Here’s another great idea from ProPublica health care reporter Marshall Allen. As the recently popular conspiracy video Plandemic was being shared and questioned by folks in his own circles, Allen wrote a column about the questions he asks to evaluate misinformation. (We also just shared tips on how to take extra care when writing about conspiracy theories.) In the column, Allen includes a checklist that he’s shared with friends to help them interrogate content (and note in the column he invites that users be skeptical of news published from ProPublica, too).
Here’s the series of questions he poses for users to ask when consuming content:
Imagine a world where every person in your audience used a checklist like this each time they watched a video on Facebook, heard something on the radio or read a news article. Think about how much better equipped your audience would be to sort out what news is credible, and which news is not.
- Is the presentation one-sided?
- Is there an independent pursuit of the truth?
- Is there a careful adherence to the facts?
- Are those accused allowed to respond?
- Are all sources named and cited, and if not, is the reason explained?
- Does the work claim some secret knowledge?
While we can’t control the spread of bad or inaccurate news, what we can do is give our users basic knowledge about the news gathering process to help empower them to be smarter about their own news consumption. The more your audience understands how to spot fact-based journalism, the more likely they are to turn to organizations like yours as a trusted news source.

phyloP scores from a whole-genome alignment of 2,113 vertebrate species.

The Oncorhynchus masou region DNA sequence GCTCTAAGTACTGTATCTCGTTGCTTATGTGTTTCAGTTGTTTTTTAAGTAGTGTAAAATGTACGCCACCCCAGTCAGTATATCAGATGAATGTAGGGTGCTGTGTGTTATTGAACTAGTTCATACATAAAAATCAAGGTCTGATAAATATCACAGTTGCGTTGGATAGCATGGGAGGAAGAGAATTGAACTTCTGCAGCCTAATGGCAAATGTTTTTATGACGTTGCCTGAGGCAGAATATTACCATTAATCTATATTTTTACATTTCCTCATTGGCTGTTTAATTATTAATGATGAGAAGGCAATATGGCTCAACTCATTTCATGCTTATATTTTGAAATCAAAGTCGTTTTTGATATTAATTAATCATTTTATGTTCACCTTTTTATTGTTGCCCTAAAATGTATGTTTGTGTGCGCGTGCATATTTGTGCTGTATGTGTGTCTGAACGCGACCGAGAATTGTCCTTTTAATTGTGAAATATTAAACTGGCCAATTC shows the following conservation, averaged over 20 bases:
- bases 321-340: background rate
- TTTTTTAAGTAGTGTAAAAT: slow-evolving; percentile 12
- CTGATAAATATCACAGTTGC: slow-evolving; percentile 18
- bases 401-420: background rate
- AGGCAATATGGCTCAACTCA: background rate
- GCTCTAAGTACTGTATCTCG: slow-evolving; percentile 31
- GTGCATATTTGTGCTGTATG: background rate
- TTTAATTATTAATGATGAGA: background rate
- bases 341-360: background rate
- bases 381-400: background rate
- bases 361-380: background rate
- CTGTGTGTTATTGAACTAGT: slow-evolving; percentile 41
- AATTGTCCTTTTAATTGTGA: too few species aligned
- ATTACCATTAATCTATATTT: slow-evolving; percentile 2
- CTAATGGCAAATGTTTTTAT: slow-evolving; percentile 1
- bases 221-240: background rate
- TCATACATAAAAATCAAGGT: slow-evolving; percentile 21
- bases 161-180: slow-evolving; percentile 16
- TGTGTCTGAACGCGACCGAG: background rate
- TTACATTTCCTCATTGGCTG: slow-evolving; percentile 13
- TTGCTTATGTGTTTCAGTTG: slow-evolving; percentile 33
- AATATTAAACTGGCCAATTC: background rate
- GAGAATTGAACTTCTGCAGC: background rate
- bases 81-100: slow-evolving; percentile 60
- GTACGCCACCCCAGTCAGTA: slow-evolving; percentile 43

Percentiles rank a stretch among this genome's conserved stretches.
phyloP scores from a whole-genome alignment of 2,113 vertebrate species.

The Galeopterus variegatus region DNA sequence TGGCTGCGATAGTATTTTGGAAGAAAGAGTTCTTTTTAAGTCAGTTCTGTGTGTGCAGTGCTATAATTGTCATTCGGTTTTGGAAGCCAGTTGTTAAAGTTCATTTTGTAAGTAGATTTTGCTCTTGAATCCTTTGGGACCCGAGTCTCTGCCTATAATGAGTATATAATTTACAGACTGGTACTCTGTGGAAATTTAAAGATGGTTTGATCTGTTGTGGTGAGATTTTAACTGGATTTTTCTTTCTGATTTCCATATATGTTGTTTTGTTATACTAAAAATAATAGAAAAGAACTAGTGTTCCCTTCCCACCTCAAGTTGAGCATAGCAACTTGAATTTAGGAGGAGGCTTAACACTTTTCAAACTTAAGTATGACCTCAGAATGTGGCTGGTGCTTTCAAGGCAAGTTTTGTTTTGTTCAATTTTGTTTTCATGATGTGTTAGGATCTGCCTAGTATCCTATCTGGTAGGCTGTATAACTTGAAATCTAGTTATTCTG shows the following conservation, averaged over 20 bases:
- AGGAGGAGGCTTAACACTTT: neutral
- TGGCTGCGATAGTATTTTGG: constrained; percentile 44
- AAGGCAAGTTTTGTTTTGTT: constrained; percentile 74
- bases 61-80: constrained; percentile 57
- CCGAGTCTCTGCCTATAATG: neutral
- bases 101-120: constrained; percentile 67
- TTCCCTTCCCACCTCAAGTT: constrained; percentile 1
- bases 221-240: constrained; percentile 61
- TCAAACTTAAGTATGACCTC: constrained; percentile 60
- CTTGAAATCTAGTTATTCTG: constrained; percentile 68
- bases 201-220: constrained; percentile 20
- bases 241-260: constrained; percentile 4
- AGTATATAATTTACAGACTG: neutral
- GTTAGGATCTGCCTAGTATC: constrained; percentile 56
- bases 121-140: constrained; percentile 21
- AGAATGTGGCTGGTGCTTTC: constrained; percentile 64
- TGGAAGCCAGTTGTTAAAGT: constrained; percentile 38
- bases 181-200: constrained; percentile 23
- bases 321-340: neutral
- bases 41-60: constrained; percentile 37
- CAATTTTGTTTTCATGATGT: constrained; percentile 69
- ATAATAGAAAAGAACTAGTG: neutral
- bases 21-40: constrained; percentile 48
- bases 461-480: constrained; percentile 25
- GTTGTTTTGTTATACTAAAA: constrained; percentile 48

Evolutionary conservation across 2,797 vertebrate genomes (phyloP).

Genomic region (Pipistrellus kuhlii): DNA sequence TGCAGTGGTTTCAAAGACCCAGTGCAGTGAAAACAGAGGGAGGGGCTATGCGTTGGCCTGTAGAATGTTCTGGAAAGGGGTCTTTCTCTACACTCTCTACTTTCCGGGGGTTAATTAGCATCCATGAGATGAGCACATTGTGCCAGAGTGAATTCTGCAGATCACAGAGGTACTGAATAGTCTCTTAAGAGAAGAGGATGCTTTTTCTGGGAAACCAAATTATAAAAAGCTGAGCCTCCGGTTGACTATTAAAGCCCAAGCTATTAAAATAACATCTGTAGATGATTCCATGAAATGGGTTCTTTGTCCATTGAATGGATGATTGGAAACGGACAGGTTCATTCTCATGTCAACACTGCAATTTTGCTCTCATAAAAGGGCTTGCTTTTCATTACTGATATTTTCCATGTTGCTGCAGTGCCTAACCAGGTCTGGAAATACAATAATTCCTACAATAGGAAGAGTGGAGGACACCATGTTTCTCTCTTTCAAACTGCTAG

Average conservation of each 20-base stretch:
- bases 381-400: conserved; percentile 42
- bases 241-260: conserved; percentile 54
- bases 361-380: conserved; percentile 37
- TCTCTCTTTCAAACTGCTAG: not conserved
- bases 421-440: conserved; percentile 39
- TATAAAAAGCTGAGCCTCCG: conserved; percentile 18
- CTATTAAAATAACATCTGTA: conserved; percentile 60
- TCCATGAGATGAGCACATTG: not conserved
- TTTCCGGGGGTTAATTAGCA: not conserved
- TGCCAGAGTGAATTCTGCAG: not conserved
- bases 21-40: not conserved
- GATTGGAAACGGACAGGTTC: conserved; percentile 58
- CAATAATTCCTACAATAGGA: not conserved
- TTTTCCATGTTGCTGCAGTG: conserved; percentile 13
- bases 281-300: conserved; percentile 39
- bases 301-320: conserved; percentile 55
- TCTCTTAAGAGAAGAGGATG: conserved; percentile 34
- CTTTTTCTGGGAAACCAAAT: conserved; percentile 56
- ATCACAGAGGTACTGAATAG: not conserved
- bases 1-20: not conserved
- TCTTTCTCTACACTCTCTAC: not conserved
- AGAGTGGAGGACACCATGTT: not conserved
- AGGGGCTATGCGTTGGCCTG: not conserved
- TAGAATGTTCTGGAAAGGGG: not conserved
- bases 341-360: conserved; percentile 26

TRY THIS: Write a social post or column with a checklist of things your audience can look for when they see a social post or an article being shared they feel unsure about. Here are a few to start with from Trusting News Director Joy Mayer: First, check the sources. See if stated information is being cited and where it’s being cited from. Second, look to see when the story was published to make sure it’s not outdated news. And third, if it seems unlikely or hard to believe, try Googling it to see if you can corroborate the information from other sources. In the post, encourage your audience to be skeptics about the news they see, and remind them that not all news is created equal. Give them knowledge and tips to understand how the process works. Not only will this help your readers be better at consuming news, it will also highlight how your organization is committed to getting the facts right.
— Mollie Muchna, Trusting News project assistant
FREE ELECTIONS TRAINING: Trusting News is partnering with Hearken on Election SOS, a large-scale training program to get journalists ready for the 2020 election. Monthlong classes will be offered until the fall. Learn more and apply at ElectionSOS.org.